One thing you can do is regrouping the activities that are common.
Given that “back_to_home” is probably generic and might be required for every button click, perhaps you should put this, along with all the other blocks that apply to all cases, in a procedure that is called by each button click. That procedure could receive an index that identifies the click as coming from a specific row or column of the button (I presume that “Row_lista” possibly implies there are “Row_listb” and “Row_listc” as well), so something like this could help reduce the block count:
In this example, Button2 calls the “button_process” with the index row 1 column 2. In turn, the “button_process” would perform all the settings that are unique to the row 1 in a specific block, and skip those meant for row 2 (and following). Likewise, a specific processing applies for each column, if needed.
For processing that apply to all, that would be put in the procedure just before the first “if” block, so that each call would do it.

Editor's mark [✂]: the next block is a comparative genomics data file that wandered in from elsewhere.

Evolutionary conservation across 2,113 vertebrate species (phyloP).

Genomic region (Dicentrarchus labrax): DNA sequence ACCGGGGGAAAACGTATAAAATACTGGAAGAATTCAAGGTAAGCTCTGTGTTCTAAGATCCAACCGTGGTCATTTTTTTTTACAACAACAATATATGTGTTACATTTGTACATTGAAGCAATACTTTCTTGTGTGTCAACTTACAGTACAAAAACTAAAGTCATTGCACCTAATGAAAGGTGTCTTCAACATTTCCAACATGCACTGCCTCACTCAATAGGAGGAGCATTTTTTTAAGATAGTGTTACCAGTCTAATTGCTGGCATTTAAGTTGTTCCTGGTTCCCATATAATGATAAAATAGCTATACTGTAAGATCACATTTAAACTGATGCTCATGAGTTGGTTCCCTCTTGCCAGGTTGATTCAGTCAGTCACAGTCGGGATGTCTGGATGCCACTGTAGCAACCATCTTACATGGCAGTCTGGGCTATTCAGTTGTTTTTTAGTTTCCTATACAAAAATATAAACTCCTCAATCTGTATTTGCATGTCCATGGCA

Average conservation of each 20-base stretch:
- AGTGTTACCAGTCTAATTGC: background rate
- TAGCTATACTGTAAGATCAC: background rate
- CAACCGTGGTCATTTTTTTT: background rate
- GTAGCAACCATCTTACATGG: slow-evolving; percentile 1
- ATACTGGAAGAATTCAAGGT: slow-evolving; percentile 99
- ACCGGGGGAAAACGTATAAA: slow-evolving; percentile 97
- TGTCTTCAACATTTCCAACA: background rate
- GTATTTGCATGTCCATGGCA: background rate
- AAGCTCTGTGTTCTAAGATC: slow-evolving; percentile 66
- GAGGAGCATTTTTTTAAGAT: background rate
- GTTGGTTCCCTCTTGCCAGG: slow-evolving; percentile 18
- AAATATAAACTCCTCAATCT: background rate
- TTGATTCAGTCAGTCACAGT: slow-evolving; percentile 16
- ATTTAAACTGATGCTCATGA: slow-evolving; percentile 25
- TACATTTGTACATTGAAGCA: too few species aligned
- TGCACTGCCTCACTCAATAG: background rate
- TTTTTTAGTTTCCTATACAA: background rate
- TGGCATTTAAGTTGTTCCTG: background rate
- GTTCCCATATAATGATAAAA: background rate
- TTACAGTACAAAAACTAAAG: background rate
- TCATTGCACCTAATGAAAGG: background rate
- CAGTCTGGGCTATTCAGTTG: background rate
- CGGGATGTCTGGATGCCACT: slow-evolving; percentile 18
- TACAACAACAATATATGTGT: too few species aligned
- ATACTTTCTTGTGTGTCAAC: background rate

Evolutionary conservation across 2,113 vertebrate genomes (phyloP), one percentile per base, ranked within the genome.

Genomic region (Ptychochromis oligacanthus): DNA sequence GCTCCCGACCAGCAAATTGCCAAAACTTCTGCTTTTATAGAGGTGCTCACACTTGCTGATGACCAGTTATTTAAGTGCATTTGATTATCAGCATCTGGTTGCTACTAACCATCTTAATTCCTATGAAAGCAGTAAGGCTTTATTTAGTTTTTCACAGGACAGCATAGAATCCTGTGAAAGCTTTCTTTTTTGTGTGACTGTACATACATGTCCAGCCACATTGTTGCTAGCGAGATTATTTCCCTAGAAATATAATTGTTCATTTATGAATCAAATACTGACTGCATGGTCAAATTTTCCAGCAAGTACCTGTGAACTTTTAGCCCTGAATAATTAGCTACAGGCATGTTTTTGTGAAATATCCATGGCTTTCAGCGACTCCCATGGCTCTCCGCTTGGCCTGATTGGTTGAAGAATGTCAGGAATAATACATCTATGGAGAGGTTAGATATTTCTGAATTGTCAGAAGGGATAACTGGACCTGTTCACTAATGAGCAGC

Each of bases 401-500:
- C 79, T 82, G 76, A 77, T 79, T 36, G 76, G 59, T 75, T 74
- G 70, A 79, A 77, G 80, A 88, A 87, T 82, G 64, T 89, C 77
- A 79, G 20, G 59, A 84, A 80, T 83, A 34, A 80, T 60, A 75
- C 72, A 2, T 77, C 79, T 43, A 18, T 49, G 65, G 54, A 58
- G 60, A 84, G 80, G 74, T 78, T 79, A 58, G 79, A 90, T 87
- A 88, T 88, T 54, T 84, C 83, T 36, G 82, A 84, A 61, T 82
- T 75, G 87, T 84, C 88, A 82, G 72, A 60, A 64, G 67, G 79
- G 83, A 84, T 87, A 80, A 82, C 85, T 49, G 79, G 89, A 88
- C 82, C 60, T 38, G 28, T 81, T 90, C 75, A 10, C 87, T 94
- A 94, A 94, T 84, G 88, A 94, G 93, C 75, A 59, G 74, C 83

For the processing that are truly unique, never applying to more than one button, you keep them in the button click block, just before calling the button processing procedure.
By the way, if your issue is only about scrolling around, and that your blocks are pretty much defined and in no need of frequent editing, you can collapse them (right click on the block, “Collapse Block”). This will show them as a single line of sort (which can be re-expanded with right click “Expand Block”). In their collapsed form, you can pack them a lot tighter on the screen, reducing the need for scrolling.
(And 60 buttons is not really that much. One of my app is a scientific unit calculator, and the main page has about that many buttons shown, several of which have dual SHIFT functions, plus a few dozen that pop up in special circumstances; and several others in other screens. If someone was to make a musical keyboard synth app, 60 buttons would be considered a low count… And yes, it does take time to scroll around, with over 6000 blocks in one screen. You learn to cope by keeping everything tidy so that you know in which direction to scroll next)